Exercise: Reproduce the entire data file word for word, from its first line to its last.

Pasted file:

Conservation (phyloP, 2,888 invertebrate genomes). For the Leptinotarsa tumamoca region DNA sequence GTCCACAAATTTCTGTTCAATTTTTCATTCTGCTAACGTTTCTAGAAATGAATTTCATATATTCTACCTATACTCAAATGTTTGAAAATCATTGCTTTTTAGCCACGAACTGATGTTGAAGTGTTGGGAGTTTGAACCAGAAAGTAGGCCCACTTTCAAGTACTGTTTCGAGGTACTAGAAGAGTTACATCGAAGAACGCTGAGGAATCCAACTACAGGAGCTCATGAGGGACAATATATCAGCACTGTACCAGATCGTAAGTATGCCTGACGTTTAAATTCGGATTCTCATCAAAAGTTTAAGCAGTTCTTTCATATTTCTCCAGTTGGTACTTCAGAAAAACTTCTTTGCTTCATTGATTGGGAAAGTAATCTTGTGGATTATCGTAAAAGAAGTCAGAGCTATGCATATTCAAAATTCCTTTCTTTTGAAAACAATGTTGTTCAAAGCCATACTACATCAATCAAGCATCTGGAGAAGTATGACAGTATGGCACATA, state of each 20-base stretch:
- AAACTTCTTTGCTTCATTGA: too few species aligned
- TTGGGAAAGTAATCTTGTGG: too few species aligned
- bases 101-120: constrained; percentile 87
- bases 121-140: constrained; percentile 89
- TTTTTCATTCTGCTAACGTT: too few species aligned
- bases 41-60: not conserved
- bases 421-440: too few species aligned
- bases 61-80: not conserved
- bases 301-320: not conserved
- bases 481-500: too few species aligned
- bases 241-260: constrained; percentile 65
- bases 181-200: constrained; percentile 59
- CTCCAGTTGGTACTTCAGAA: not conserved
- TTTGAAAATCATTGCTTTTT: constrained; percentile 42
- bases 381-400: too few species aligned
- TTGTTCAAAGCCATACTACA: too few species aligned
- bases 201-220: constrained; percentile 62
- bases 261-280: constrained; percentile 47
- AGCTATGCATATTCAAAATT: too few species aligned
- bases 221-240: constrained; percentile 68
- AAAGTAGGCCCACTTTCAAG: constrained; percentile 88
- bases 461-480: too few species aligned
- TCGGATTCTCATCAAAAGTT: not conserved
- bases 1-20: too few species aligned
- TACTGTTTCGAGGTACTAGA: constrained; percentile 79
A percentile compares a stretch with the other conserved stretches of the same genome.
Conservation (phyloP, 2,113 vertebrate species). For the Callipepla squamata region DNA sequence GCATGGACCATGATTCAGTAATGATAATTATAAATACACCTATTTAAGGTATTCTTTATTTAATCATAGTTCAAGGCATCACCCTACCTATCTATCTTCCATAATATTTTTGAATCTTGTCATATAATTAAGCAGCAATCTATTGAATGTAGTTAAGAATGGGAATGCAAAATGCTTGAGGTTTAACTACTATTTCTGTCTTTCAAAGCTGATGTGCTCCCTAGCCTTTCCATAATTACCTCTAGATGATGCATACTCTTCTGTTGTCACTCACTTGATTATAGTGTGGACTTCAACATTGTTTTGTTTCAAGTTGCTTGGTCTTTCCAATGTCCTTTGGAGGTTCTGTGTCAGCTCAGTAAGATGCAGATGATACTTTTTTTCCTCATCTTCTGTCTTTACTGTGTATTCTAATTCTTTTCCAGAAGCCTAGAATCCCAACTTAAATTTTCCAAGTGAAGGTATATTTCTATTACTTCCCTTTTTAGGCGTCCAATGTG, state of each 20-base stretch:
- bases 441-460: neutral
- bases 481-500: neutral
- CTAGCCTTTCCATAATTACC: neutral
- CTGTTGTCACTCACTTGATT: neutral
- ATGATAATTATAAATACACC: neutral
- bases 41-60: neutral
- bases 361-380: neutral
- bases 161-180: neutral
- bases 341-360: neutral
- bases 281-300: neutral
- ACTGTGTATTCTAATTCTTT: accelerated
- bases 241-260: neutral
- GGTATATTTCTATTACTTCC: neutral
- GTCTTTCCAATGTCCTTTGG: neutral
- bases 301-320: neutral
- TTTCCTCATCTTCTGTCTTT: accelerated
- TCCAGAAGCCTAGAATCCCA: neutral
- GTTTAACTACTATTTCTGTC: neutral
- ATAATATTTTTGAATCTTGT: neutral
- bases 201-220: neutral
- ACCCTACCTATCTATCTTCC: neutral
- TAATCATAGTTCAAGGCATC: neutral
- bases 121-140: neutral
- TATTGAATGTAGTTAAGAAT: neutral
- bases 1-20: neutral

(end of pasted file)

Conservation (phyloP, 2,888 invertebrate genomes). For the Leptinotarsa tumamoca region DNA sequence GTCCACAAATTTCTGTTCAATTTTTCATTCTGCTAACGTTTCTAGAAATGAATTTCATATATTCTACCTATACTCAAATGTTTGAAAATCATTGCTTTTTAGCCACGAACTGATGTTGAAGTGTTGGGAGTTTGAACCAGAAAGTAGGCCCACTTTCAAGTACTGTTTCGAGGTACTAGAAGAGTTACATCGAAGAACGCTGAGGAATCCAACTACAGGAGCTCATGAGGGACAATATATCAGCACTGTACCAGATCGTAAGTATGCCTGACGTTTAAATTCGGATTCTCATCAAAAGTTTAAGCAGTTCTTTCATATTTCTCCAGTTGGTACTTCAGAAAAACTTCTTTGCTTCATTGATTGGGAAAGTAATCTTGTGGATTATCGTAAAAGAAGTCAGAGCTATGCATATTCAAAATTCCTTTCTTTTGAAAACAATGTTGTTCAAAGCCATACTACATCAATCAAGCATCTGGAGAAGTATGACAGTATGGCACATA, state of each 20-base stretch:
- AAACTTCTTTGCTTCATTGA: too few species aligned
- TTGGGAAAGTAATCTTGTGG: too few species aligned
- bases 101-120: constrained; percentile 87
- bases 121-140: constrained; percentile 89
- TTTTTCATTCTGCTAACGTT: too few species aligned
- bases 41-60: not conserved
- bases 421-440: too few species aligned
- bases 61-80: not conserved
- bases 301-320: not conserved
- bases 481-500: too few species aligned
- bases 241-260: constrained; percentile 65
- bases 181-200: constrained; percentile 59
- CTCCAGTTGGTACTTCAGAA: not conserved
- TTTGAAAATCATTGCTTTTT: constrained; percentile 42
- bases 381-400: too few species aligned
- TTGTTCAAAGCCATACTACA: too few species aligned
- bases 201-220: constrained; percentile 62
- bases 261-280: constrained; percentile 47
- AGCTATGCATATTCAAAATT: too few species aligned
- bases 221-240: constrained; percentile 68
- AAAGTAGGCCCACTTTCAAG: constrained; percentile 88
- bases 461-480: too few species aligned
- TCGGATTCTCATCAAAAGTT: not conserved
- bases 1-20: too few species aligned
- TACTGTTTCGAGGTACTAGA: constrained; percentile 79
A percentile compares a stretch with the other conserved stretches of the same genome.
Conservation (phyloP, 2,113 vertebrate species). For the Callipepla squamata region DNA sequence GCATGGACCATGATTCAGTAATGATAATTATAAATACACCTATTTAAGGTATTCTTTATTTAATCATAGTTCAAGGCATCACCCTACCTATCTATCTTCCATAATATTTTTGAATCTTGTCATATAATTAAGCAGCAATCTATTGAATGTAGTTAAGAATGGGAATGCAAAATGCTTGAGGTTTAACTACTATTTCTGTCTTTCAAAGCTGATGTGCTCCCTAGCCTTTCCATAATTACCTCTAGATGATGCATACTCTTCTGTTGTCACTCACTTGATTATAGTGTGGACTTCAACATTGTTTTGTTTCAAGTTGCTTGGTCTTTCCAATGTCCTTTGGAGGTTCTGTGTCAGCTCAGTAAGATGCAGATGATACTTTTTTTCCTCATCTTCTGTCTTTACTGTGTATTCTAATTCTTTTCCAGAAGCCTAGAATCCCAACTTAAATTTTCCAAGTGAAGGTATATTTCTATTACTTCCCTTTTTAGGCGTCCAATGTG, state of each 20-base stretch:
- bases 441-460: neutral
- bases 481-500: neutral
- CTAGCCTTTCCATAATTACC: neutral
- CTGTTGTCACTCACTTGATT: neutral
- ATGATAATTATAAATACACC: neutral
- bases 41-60: neutral
- bases 361-380: neutral
- bases 161-180: neutral
- bases 341-360: neutral
- bases 281-300: neutral
- ACTGTGTATTCTAATTCTTT: accelerated
- bases 241-260: neutral
- GGTATATTTCTATTACTTCC: neutral
- GTCTTTCCAATGTCCTTTGG: neutral
- bases 301-320: neutral
- TTTCCTCATCTTCTGTCTTT: accelerated
- TCCAGAAGCCTAGAATCCCA: neutral
- GTTTAACTACTATTTCTGTC: neutral
- ATAATATTTTTGAATCTTGT: neutral
- bases 201-220: neutral
- ACCCTACCTATCTATCTTCC: neutral
- TAATCATAGTTCAAGGCATC: neutral
- bases 121-140: neutral
- TATTGAATGTAGTTAAGAAT: neutral
- bases 1-20: neutral